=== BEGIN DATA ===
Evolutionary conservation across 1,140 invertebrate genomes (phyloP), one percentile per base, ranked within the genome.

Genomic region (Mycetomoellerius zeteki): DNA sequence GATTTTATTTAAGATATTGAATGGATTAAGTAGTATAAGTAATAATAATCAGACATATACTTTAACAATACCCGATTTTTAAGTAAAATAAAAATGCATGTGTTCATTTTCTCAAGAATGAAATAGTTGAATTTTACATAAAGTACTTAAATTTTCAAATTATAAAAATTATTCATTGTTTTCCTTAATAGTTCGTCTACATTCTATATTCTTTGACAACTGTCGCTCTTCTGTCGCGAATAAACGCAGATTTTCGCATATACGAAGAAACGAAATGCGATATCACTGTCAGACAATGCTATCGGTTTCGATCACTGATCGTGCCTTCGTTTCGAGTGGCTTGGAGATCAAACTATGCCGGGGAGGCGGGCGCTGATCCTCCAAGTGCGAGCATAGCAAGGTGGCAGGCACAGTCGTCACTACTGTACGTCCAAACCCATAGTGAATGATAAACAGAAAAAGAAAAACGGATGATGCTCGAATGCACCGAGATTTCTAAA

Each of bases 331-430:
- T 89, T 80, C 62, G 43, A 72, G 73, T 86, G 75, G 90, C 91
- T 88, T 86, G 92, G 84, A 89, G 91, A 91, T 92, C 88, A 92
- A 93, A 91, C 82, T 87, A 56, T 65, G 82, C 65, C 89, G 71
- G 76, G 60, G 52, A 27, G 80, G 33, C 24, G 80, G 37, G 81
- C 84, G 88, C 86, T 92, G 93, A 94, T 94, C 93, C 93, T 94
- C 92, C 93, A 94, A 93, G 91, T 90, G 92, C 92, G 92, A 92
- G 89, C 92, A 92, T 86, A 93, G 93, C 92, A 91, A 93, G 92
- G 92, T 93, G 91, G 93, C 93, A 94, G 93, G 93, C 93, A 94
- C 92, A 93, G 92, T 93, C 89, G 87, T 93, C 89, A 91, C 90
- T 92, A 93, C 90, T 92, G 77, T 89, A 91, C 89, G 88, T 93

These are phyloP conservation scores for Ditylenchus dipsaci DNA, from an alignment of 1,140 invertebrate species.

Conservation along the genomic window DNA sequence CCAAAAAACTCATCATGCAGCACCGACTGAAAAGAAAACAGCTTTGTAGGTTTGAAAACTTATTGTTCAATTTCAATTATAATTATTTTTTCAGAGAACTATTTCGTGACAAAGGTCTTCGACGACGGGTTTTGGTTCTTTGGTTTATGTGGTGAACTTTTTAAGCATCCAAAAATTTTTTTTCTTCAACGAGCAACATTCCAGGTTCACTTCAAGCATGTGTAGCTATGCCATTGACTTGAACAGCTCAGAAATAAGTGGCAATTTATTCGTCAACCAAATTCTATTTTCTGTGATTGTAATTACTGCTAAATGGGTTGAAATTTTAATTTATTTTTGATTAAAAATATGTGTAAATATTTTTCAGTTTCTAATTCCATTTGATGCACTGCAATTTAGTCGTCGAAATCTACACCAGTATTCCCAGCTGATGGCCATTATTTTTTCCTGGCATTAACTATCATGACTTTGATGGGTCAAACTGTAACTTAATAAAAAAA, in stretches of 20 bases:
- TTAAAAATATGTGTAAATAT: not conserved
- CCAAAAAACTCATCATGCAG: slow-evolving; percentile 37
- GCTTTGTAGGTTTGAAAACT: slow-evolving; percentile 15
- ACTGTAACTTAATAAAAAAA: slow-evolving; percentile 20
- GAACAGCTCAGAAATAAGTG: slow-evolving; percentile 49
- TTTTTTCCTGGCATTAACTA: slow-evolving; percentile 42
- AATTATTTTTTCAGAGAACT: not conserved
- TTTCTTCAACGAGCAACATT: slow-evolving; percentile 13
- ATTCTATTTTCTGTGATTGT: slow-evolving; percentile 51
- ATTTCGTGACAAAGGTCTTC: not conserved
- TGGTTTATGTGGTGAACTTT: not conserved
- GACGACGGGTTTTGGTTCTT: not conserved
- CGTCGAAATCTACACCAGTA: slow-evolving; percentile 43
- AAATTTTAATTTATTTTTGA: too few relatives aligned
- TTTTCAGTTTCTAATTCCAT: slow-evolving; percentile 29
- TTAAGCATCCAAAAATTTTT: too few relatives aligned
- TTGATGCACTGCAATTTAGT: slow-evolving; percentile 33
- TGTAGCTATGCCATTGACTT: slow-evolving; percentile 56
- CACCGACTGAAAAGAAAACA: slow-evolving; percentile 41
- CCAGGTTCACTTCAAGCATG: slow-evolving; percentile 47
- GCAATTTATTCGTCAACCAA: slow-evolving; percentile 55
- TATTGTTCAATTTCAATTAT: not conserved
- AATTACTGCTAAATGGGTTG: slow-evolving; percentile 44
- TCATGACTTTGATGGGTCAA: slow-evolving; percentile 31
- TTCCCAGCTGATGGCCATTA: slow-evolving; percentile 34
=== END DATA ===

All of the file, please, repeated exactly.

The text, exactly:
Evolutionary conservation across 1,140 invertebrate genomes (phyloP), one percentile per base, ranked within the genome.

Genomic region (Mycetomoellerius zeteki): DNA sequence GATTTTATTTAAGATATTGAATGGATTAAGTAGTATAAGTAATAATAATCAGACATATACTTTAACAATACCCGATTTTTAAGTAAAATAAAAATGCATGTGTTCATTTTCTCAAGAATGAAATAGTTGAATTTTACATAAAGTACTTAAATTTTCAAATTATAAAAATTATTCATTGTTTTCCTTAATAGTTCGTCTACATTCTATATTCTTTGACAACTGTCGCTCTTCTGTCGCGAATAAACGCAGATTTTCGCATATACGAAGAAACGAAATGCGATATCACTGTCAGACAATGCTATCGGTTTCGATCACTGATCGTGCCTTCGTTTCGAGTGGCTTGGAGATCAAACTATGCCGGGGAGGCGGGCGCTGATCCTCCAAGTGCGAGCATAGCAAGGTGGCAGGCACAGTCGTCACTACTGTACGTCCAAACCCATAGTGAATGATAAACAGAAAAAGAAAAACGGATGATGCTCGAATGCACCGAGATTTCTAAA

Each of bases 331-430:
- T 89, T 80, C 62, G 43, A 72, G 73, T 86, G 75, G 90, C 91
- T 88, T 86, G 92, G 84, A 89, G 91, A 91, T 92, C 88, A 92
- A 93, A 91, C 82, T 87, A 56, T 65, G 82, C 65, C 89, G 71
- G 76, G 60, G 52, A 27, G 80, G 33, C 24, G 80, G 37, G 81
- C 84, G 88, C 86, T 92, G 93, A 94, T 94, C 93, C 93, T 94
- C 92, C 93, A 94, A 93, G 91, T 90, G 92, C 92, G 92, A 92
- G 89, C 92, A 92, T 86, A 93, G 93, C 92, A 91, A 93, G 92
- G 92, T 93, G 91, G 93, C 93, A 94, G 93, G 93, C 93, A 94
- C 92, A 93, G 92, T 93, C 89, G 87, T 93, C 89, A 91, C 90
- T 92, A 93, C 90, T 92, G 77, T 89, A 91, C 89, G 88, T 93

These are phyloP conservation scores for Ditylenchus dipsaci DNA, from an alignment of 1,140 invertebrate species.

Conservation along the genomic window DNA sequence CCAAAAAACTCATCATGCAGCACCGACTGAAAAGAAAACAGCTTTGTAGGTTTGAAAACTTATTGTTCAATTTCAATTATAATTATTTTTTCAGAGAACTATTTCGTGACAAAGGTCTTCGACGACGGGTTTTGGTTCTTTGGTTTATGTGGTGAACTTTTTAAGCATCCAAAAATTTTTTTTCTTCAACGAGCAACATTCCAGGTTCACTTCAAGCATGTGTAGCTATGCCATTGACTTGAACAGCTCAGAAATAAGTGGCAATTTATTCGTCAACCAAATTCTATTTTCTGTGATTGTAATTACTGCTAAATGGGTTGAAATTTTAATTTATTTTTGATTAAAAATATGTGTAAATATTTTTCAGTTTCTAATTCCATTTGATGCACTGCAATTTAGTCGTCGAAATCTACACCAGTATTCCCAGCTGATGGCCATTATTTTTTCCTGGCATTAACTATCATGACTTTGATGGGTCAAACTGTAACTTAATAAAAAAA, in stretches of 20 bases:
- TTAAAAATATGTGTAAATAT: not conserved
- CCAAAAAACTCATCATGCAG: slow-evolving; percentile 37
- GCTTTGTAGGTTTGAAAACT: slow-evolving; percentile 15
- ACTGTAACTTAATAAAAAAA: slow-evolving; percentile 20
- GAACAGCTCAGAAATAAGTG: slow-evolving; percentile 49
- TTTTTTCCTGGCATTAACTA: slow-evolving; percentile 42
- AATTATTTTTTCAGAGAACT: not conserved
- TTTCTTCAACGAGCAACATT: slow-evolving; percentile 13
- ATTCTATTTTCTGTGATTGT: slow-evolving; percentile 51
- ATTTCGTGACAAAGGTCTTC: not conserved
- TGGTTTATGTGGTGAACTTT: not conserved
- GACGACGGGTTTTGGTTCTT: not conserved
- CGTCGAAATCTACACCAGTA: slow-evolving; percentile 43
- AAATTTTAATTTATTTTTGA: too few relatives aligned
- TTTTCAGTTTCTAATTCCAT: slow-evolving; percentile 29
- TTAAGCATCCAAAAATTTTT: too few relatives aligned
- TTGATGCACTGCAATTTAGT: slow-evolving; percentile 33
- TGTAGCTATGCCATTGACTT: slow-evolving; percentile 56
- CACCGACTGAAAAGAAAACA: slow-evolving; percentile 41
- CCAGGTTCACTTCAAGCATG: slow-evolving; percentile 47
- GCAATTTATTCGTCAACCAA: slow-evolving; percentile 55
- TATTGTTCAATTTCAATTAT: not conserved
- AATTACTGCTAAATGGGTTG: slow-evolving; percentile 44
- TCATGACTTTGATGGGTCAA: slow-evolving; percentile 31
- TTCCCAGCTGATGGCCATTA: slow-evolving; percentile 34